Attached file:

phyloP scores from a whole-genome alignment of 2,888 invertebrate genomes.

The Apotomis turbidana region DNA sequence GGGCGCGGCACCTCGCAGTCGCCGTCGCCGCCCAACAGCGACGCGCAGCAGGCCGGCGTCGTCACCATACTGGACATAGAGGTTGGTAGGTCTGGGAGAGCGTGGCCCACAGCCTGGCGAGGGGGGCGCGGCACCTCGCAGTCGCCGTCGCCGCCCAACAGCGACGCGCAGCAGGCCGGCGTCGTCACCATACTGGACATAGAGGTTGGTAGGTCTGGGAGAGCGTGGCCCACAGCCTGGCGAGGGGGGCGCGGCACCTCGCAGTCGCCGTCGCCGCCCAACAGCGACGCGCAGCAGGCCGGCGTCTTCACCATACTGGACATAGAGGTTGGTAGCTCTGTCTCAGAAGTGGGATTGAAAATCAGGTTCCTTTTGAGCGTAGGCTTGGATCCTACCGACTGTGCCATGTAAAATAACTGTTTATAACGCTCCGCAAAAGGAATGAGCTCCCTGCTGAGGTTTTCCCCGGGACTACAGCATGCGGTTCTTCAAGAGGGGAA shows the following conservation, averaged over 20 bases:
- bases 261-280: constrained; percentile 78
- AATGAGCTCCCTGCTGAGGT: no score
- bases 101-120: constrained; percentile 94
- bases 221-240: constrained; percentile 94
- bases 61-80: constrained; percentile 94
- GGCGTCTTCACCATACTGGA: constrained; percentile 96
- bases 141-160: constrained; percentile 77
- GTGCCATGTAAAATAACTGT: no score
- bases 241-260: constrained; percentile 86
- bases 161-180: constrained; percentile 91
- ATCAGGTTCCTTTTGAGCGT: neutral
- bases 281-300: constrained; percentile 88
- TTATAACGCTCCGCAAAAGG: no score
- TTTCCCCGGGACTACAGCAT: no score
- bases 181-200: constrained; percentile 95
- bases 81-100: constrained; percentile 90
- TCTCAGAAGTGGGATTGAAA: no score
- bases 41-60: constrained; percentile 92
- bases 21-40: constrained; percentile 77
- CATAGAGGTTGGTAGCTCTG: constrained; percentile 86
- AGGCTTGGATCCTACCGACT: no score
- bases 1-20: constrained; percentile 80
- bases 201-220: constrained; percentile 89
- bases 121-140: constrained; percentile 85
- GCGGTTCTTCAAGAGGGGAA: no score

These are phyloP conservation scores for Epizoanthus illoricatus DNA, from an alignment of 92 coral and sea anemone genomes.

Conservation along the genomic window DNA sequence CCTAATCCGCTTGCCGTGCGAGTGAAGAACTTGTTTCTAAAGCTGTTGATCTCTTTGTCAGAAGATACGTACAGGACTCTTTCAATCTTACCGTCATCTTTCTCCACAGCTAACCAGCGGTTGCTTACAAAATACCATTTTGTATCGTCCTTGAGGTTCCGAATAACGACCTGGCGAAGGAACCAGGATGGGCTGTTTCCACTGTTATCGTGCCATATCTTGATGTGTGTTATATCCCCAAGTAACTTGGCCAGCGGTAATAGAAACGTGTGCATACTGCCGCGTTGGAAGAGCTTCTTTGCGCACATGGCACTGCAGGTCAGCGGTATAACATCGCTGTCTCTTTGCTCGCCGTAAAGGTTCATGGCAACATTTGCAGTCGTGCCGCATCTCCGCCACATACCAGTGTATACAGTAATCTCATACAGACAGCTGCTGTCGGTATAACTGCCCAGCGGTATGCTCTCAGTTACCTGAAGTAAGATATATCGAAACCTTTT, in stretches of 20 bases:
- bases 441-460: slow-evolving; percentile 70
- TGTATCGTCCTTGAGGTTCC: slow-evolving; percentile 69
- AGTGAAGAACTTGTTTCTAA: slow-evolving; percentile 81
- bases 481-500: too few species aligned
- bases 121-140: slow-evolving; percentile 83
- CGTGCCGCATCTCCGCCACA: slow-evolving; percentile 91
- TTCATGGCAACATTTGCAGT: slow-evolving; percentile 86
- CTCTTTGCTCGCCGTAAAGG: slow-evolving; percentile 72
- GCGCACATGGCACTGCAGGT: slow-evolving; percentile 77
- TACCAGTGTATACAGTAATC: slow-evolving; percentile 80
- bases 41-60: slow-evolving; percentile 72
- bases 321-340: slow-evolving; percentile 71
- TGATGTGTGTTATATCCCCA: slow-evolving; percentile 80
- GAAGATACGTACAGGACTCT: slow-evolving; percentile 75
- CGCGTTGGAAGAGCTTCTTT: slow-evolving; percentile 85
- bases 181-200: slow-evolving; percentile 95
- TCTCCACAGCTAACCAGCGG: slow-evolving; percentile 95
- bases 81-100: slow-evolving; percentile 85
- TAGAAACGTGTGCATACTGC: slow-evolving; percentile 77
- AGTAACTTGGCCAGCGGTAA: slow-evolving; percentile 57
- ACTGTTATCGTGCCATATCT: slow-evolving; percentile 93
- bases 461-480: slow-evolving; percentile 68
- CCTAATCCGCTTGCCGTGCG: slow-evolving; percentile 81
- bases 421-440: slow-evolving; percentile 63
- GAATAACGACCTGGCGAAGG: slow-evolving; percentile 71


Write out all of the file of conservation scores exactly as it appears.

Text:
phyloP scores from a whole-genome alignment of 2,888 invertebrate genomes.

The Apotomis turbidana region DNA sequence GGGCGCGGCACCTCGCAGTCGCCGTCGCCGCCCAACAGCGACGCGCAGCAGGCCGGCGTCGTCACCATACTGGACATAGAGGTTGGTAGGTCTGGGAGAGCGTGGCCCACAGCCTGGCGAGGGGGGCGCGGCACCTCGCAGTCGCCGTCGCCGCCCAACAGCGACGCGCAGCAGGCCGGCGTCGTCACCATACTGGACATAGAGGTTGGTAGGTCTGGGAGAGCGTGGCCCACAGCCTGGCGAGGGGGGCGCGGCACCTCGCAGTCGCCGTCGCCGCCCAACAGCGACGCGCAGCAGGCCGGCGTCTTCACCATACTGGACATAGAGGTTGGTAGCTCTGTCTCAGAAGTGGGATTGAAAATCAGGTTCCTTTTGAGCGTAGGCTTGGATCCTACCGACTGTGCCATGTAAAATAACTGTTTATAACGCTCCGCAAAAGGAATGAGCTCCCTGCTGAGGTTTTCCCCGGGACTACAGCATGCGGTTCTTCAAGAGGGGAA shows the following conservation, averaged over 20 bases:
- bases 261-280: constrained; percentile 78
- AATGAGCTCCCTGCTGAGGT: no score
- bases 101-120: constrained; percentile 94
- bases 221-240: constrained; percentile 94
- bases 61-80: constrained; percentile 94
- GGCGTCTTCACCATACTGGA: constrained; percentile 96
- bases 141-160: constrained; percentile 77
- GTGCCATGTAAAATAACTGT: no score
- bases 241-260: constrained; percentile 86
- bases 161-180: constrained; percentile 91
- ATCAGGTTCCTTTTGAGCGT: neutral
- bases 281-300: constrained; percentile 88
- TTATAACGCTCCGCAAAAGG: no score
- TTTCCCCGGGACTACAGCAT: no score
- bases 181-200: constrained; percentile 95
- bases 81-100: constrained; percentile 90
- TCTCAGAAGTGGGATTGAAA: no score
- bases 41-60: constrained; percentile 92
- bases 21-40: constrained; percentile 77
- CATAGAGGTTGGTAGCTCTG: constrained; percentile 86
- AGGCTTGGATCCTACCGACT: no score
- bases 1-20: constrained; percentile 80
- bases 201-220: constrained; percentile 89
- bases 121-140: constrained; percentile 85
- GCGGTTCTTCAAGAGGGGAA: no score

These are phyloP conservation scores for Epizoanthus illoricatus DNA, from an alignment of 92 coral and sea anemone genomes.

Conservation along the genomic window DNA sequence CCTAATCCGCTTGCCGTGCGAGTGAAGAACTTGTTTCTAAAGCTGTTGATCTCTTTGTCAGAAGATACGTACAGGACTCTTTCAATCTTACCGTCATCTTTCTCCACAGCTAACCAGCGGTTGCTTACAAAATACCATTTTGTATCGTCCTTGAGGTTCCGAATAACGACCTGGCGAAGGAACCAGGATGGGCTGTTTCCACTGTTATCGTGCCATATCTTGATGTGTGTTATATCCCCAAGTAACTTGGCCAGCGGTAATAGAAACGTGTGCATACTGCCGCGTTGGAAGAGCTTCTTTGCGCACATGGCACTGCAGGTCAGCGGTATAACATCGCTGTCTCTTTGCTCGCCGTAAAGGTTCATGGCAACATTTGCAGTCGTGCCGCATCTCCGCCACATACCAGTGTATACAGTAATCTCATACAGACAGCTGCTGTCGGTATAACTGCCCAGCGGTATGCTCTCAGTTACCTGAAGTAAGATATATCGAAACCTTTT, in stretches of 20 bases:
- bases 441-460: slow-evolving; percentile 70
- TGTATCGTCCTTGAGGTTCC: slow-evolving; percentile 69
- AGTGAAGAACTTGTTTCTAA: slow-evolving; percentile 81
- bases 481-500: too few species aligned
- bases 121-140: slow-evolving; percentile 83
- CGTGCCGCATCTCCGCCACA: slow-evolving; percentile 91
- TTCATGGCAACATTTGCAGT: slow-evolving; percentile 86
- CTCTTTGCTCGCCGTAAAGG: slow-evolving; percentile 72
- GCGCACATGGCACTGCAGGT: slow-evolving; percentile 77
- TACCAGTGTATACAGTAATC: slow-evolving; percentile 80
- bases 41-60: slow-evolving; percentile 72
- bases 321-340: slow-evolving; percentile 71
- TGATGTGTGTTATATCCCCA: slow-evolving; percentile 80
- GAAGATACGTACAGGACTCT: slow-evolving; percentile 75
- CGCGTTGGAAGAGCTTCTTT: slow-evolving; percentile 85
- bases 181-200: slow-evolving; percentile 95
- TCTCCACAGCTAACCAGCGG: slow-evolving; percentile 95
- bases 81-100: slow-evolving; percentile 85
- TAGAAACGTGTGCATACTGC: slow-evolving; percentile 77
- AGTAACTTGGCCAGCGGTAA: slow-evolving; percentile 57
- ACTGTTATCGTGCCATATCT: slow-evolving; percentile 93
- bases 461-480: slow-evolving; percentile 68
- CCTAATCCGCTTGCCGTGCG: slow-evolving; percentile 81
- bases 421-440: slow-evolving; percentile 63
- GAATAACGACCTGGCGAAGG: slow-evolving; percentile 71